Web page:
Tag Archives: Dragnet

A ghostly princess: Old-time radio listening, 20 October

Quiet, Please: Pavane, the Girl with the Flaxen Hair (Mutual, 1947)

The Princess de Polignac, patron and muse of Ravel, inadvertent inspiration for a classic Quiet, Please . . . and an heiress to the Singer sewing machine fortune. (Photo: Possibly public domain.)

Ravel composed Pavane pour une infante défunte (Pavane for a Dead Princess) in 1899, while studying at the Conservatoire de Paris, and dedicated it to the Princess de Polignac—known otherwise as Winnaretta Singer, a lesbian in a chaste but (in the context of her time) peculiarly loving marriage to the homosexual Prince Edmond de Polignac, who shared her passion for music . . . and an heiress to the Singer sewing machine fortune, who used her portion of it to sponsor serious music, other arts, and sciences for the rest of her life, following her husband’s death in 1901.

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Twelve children and an iron will: Old-time radio listening, 19 October

The CBS Radio Workshop: The Legend of Annie Christmas (CBS, 1956)

Amanda Randolph brings the mythological Annie Christmas to staggering life . . . (Photo: CBS)

A New Orleans legend of a tall tale that once inspired generations of black children, and possibly no few white children, is given an unforgettable radio treatment tonight.

Picking up where the legendary Columbia Workshop left off several years earlier, The CBS Radio Workshop may be destined for a single season. If it may have arrived too late to rescue network radio from its irrevocable fadeaway, its transcendent bicoastal efforts—the series alternates weeks between East Coast and West Coast productions—produce numerous highlights including and especially “The Legend of Annie Christmas.”

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Making a composite: Old-time radio listening, 5 October

Dragnet: The Big 38 (NBC, 1950)

Jack Webb, at the height of Dragnet‘s radio life . . .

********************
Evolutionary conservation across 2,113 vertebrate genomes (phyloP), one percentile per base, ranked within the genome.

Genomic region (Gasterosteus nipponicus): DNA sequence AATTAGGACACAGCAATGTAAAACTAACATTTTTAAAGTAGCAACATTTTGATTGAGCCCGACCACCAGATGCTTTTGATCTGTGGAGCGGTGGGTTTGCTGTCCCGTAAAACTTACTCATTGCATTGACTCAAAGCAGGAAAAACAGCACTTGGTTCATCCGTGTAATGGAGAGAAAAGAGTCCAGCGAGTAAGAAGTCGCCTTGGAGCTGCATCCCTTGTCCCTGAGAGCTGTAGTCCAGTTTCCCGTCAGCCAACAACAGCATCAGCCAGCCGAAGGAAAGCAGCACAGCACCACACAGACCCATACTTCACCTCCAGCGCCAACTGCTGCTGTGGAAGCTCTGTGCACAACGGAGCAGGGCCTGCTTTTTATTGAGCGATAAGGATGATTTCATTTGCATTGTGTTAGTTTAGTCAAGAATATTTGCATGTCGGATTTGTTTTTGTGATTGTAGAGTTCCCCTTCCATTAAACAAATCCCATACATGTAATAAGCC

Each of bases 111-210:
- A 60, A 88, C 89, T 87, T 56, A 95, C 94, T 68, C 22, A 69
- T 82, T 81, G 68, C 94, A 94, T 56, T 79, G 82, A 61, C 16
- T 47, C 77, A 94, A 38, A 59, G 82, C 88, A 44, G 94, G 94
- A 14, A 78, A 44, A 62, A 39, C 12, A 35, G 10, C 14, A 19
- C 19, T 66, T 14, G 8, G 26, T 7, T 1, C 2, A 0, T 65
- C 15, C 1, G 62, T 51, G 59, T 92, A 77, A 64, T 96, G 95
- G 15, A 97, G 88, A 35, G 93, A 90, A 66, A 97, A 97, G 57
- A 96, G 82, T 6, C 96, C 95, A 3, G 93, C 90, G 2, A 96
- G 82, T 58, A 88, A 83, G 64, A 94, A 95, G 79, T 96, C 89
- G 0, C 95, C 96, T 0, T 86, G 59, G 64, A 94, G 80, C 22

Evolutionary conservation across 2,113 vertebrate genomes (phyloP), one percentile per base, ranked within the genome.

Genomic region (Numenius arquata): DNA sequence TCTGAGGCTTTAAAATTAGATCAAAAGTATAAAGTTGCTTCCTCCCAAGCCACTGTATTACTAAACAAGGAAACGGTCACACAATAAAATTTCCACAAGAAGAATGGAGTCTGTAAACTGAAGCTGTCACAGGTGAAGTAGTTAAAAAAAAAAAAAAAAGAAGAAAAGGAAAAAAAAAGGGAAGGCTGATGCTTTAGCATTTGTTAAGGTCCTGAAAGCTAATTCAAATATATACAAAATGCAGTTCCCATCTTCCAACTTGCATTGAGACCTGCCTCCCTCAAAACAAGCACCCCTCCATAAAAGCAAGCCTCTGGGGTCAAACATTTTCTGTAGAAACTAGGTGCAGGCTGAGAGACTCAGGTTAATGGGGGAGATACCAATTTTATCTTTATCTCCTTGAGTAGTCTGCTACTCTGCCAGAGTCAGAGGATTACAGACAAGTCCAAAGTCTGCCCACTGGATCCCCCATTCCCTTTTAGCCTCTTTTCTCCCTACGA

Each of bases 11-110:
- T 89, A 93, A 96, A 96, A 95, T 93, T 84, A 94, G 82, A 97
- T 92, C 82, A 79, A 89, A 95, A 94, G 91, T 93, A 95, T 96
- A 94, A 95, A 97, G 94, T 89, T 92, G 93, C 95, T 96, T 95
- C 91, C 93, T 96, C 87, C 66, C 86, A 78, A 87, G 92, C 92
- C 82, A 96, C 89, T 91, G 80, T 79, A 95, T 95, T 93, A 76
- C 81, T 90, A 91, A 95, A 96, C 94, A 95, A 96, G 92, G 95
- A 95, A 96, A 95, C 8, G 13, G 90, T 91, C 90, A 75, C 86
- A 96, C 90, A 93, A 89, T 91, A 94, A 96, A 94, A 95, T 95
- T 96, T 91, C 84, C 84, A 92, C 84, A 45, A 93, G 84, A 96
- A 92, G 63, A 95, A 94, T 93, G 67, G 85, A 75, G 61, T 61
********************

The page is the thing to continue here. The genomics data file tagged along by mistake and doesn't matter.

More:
It’s taken Jack Webb a year to develop and get Dragnet on the air in the first place, but getting what he wants for the show is anything but easy.

The sober actor best known as the title waterfront detective in Pat Novak, leaving that show as it was hitting stride, Webb was impressed when working on a film, He Walked at Night, and getting to know Los Angeles police sergeant Martin Wynn, the film’s technical advisor. When Webb discovered Wynn shared through experience what he believed by instinct—that police life and investigative work was its own kind of drama, without the over-the-top embellishments typical of crime dramas on radio and in film—Dragnet was inseminated.

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The killing pitch: Old-time radio listening, 28 September

The Columbia Workshop: The Day Baseball Died (CBS, 1946)

Santos Ortega presides over a court hearing after a too-revolutionary pitch . . . (Photo: CBS)

I’m not entirely certain that only this series could have dreamed up an absurdist fantasy such as tonight’s offering—in which a World Series is decided on a pitch considered so revolutionary and dangerously unhittable that the Series ends with an umpire’s ruling that triggers a swarming fan riot that triggers a court inquiry and a Congressional investigation into whether the pitch should be allowed to kill the game once and for all.

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